Explore intimate photos of Caribpolitan artist Jean-Michel Basquiat by Alexis Adler.
New Wave cinema and music had arrived. Visual artists were forming bands, making films, and creating a vibrant club scene. Jean-Michel was busy in all of it.
Jean-Michel’s Haitian father and Puerto Rican mother gave him plenty of dexterity with his simulation of linguistic comprehension. In the bourgeois environment of his upbringing, language would have been both formal and colloquial. The bad child Basquiat didn’t care for formal—colloquial would do just as well.
As an archivist I find value in considering Jean-Michel’s notes within the discourse swirling around them. They have value as evidence of an explorative, creative, and questioning mind, something he certainly wanted to share. He said so himself in this page from one of his notebooks that attests to his thinking back then:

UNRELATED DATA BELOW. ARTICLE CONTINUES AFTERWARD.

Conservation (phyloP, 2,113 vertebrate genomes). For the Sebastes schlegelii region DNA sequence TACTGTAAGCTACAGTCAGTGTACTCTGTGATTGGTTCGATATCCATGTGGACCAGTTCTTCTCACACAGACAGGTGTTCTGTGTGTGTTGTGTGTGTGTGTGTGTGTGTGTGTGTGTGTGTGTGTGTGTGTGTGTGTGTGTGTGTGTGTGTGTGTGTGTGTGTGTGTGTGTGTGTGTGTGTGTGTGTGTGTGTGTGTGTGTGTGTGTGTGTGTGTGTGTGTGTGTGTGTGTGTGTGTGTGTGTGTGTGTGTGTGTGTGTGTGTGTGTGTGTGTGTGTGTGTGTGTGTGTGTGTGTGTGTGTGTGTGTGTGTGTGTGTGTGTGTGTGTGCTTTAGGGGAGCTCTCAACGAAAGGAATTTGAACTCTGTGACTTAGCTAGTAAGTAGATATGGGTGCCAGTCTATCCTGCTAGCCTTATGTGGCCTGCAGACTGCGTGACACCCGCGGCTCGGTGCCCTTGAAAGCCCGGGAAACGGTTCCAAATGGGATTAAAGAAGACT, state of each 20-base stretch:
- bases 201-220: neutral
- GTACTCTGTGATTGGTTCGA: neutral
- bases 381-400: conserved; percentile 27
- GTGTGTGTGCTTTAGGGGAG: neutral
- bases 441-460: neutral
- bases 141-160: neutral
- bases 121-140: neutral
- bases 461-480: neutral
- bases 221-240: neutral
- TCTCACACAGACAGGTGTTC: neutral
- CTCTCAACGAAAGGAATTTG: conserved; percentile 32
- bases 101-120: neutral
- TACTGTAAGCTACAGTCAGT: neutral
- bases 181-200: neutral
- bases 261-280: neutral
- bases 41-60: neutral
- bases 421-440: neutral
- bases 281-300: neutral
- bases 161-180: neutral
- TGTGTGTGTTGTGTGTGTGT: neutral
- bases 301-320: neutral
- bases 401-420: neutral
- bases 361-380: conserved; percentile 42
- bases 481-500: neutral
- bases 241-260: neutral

Condensed from the essay “National News©” by Sur Rodney Sur
This virtual exhibition was brought together by CaribBeing.
Founded in 2012, CaribBeing has grown into an award-winning organization with partnerships that span the globe with one ideal: a unified experience that celebrates the entire Caribbean region and its diaspora. Today, CaribBeing’s commitment remains: to deliver thought-provoking, culturally relevant content and experiences to individuals who crave Caribbean inspiration through arts, culture and curated events.
Special gratitudes to Alexis Adler, author of the photographs that compile this exhibition and to Eric Justin Johnson for the motion film footage.
Curator: Shelley V. Worrell
Exhibition design: Pablo Serrano-Otero